DFL, GOP party chairs promote precinct caucuses across Minnesota

Precinct caucuses will take place in churches, schools, and other buildings across the state at 7 p.m. this Tuesday evening (Feb. 27).

Minnesota DFL Chairman Ken Martin, left, and Minnesota GOP Chairman David Hann. (Minnesota DFL/Minnesota GOP)

In a moment of nonpartisan unity, the respective chairs of the Republican and Democratic-Farmer-Labor (DFL) parties in Minnesota made a pitch yesterday that all politics is local. And that local voices are what shape the political process up to the highest levels of elected office.

Precinct caucuses will take place in churches, schools, and other buildings across the state at 7 p.m. this Tuesday evening (Feb. 27).

David Hann and Ken Martin appeared at a joint press conference at the State Capitol on Monday to deliver a message that participation is key to making an influence.  The Minnesota Secretary of State website has links for participants to find their precinct caucus location, based on home address.

Participating in the precinct caucuses “is a way to have a voice in the selection of candidates, and the governance of the party, and also this year the selection of delegates to the national conventions,” Hann said to a room of political reporters.

Hann and Martin, who often garner the most attention when they engage in criticism of one another, stood shoulder to shoulder promoting what they say is the most often overlooked but vital component of their respective success in elections — the grassroots element.

“Both of our parties are grassroots parties that respect the voices of people who participate. Neither of our parties are top down, even if it at times feels like it,” Martin said.

In that spirit, Hann and Martin encouraged Minnesotans who identify as either Republicans or Democrats to attend their precinct caucus on Tuesday evening, of which there are more than 4,000 taking place across the state, according to the Secretary of State.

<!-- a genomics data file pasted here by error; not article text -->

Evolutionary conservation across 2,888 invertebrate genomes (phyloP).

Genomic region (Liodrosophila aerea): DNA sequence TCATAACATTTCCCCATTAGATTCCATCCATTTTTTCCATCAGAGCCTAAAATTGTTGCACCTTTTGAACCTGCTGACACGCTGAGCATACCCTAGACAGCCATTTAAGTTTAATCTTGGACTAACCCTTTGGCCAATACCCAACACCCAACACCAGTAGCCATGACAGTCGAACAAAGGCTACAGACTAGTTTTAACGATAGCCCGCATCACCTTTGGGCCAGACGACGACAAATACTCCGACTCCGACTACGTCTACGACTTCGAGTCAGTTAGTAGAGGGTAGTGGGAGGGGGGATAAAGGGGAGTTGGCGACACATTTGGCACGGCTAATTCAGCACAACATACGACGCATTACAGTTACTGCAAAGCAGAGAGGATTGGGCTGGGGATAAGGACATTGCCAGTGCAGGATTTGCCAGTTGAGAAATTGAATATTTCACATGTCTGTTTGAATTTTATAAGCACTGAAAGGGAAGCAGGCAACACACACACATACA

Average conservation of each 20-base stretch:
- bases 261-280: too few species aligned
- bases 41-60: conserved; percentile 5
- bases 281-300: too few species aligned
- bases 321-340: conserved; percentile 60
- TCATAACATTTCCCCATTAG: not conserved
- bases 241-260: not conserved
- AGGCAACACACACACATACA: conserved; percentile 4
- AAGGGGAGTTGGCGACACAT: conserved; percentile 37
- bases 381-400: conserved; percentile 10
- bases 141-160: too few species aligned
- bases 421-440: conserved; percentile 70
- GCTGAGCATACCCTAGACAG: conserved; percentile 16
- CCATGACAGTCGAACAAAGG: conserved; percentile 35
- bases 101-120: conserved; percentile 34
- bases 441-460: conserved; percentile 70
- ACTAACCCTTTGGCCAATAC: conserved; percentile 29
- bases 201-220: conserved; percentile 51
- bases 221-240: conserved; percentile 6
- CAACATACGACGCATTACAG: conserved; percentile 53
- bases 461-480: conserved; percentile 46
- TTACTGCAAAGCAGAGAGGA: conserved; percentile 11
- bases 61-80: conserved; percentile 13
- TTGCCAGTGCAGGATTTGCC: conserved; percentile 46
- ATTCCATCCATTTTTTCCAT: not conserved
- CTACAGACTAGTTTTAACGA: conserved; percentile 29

What takes place at a precinct caucus?

Precinct caucuses are held every year and are organized by each of the Basic Political Operating Units for each party, which are often singular Senate districts, or in some cases a conglomeration of Senate districts. At the respective parties’ precinct caucuses, participants elect local officers and delegates to serve in their BPOU or Senate district. Often times those delegates come specifically to support a candidate seeking the party’s endorsement for state legislative office or U.S. congressional office. Eventually those delegates make it to a Senate district convention and a congressional convention for the party where they have the power to decide who will receive their party’s endorsement for office.

Presidential preference ballots a thing of the past

What participants won’t have the opportunity to do at caucuses tonight is participate in a presidential preference straw poll that used to be a major attraction for those who don’t normally participate at the precinct caucus level. That changed after the 2016 election cycle, via legislation. Minnesota now holds presidential primaries on a separate date, as a method of assigning delegates to candidates vying for their party’s nomination. Minnesota’s 2024 presidential primary for both the GOP and DFL will take place Tuesday, March 5.

While that primary may not be much of a contest, voters will still have choices on either the Republican or Democratic ballots. Presumptive nominees at this point are former President Donald Trump and President Joe Biden, although Democratic longshot challenger and Minnesota Congressman Dean Phillips is still campaigning, along with Republican Nikki Haley, who visited Minnesota on Monday.

“If the presumptive nominees are who everybody thinks the presumptive nominees will be, this will be a very close race in Minnesota,” Hann said.

While Hann and Martin admitted on Monday that they are both prepared to dig in for a long eight-plus months of political mudslinging as they battle for control of the Minnesota House of Representatives and support the congressional and presidential campaigns of their respective parties, they said the February precinct caucus night is a reminder that both parties have the same goal.

“We are not enemies, we are competitors,” Hann said. “We have different views of the best way to achieve the goals that we believe are going to serve the interests of the whole state.”

To participate in the DFL caucus, voters must:

  • Be at least 16-years-old
  • Generally agree with the principles of the party

To participate in GOP caucus, voters must:

  • Be eligible to vote in the coming election
  • Generally agree with the principles of the party


Hank Long

Hank Long is a journalism and communications professional whose writing career includes coverage of the Minnesota legislature, city and county governments and the commercial real estate industry. Hank received his undergraduate degree at the University of Minnesota, where he studied journalism, and his law degree at the University of St. Thomas. The Minnesota native lives in the Twin Cities with his wife and four children. His dream is to be around when the Vikings win the Super Bowl.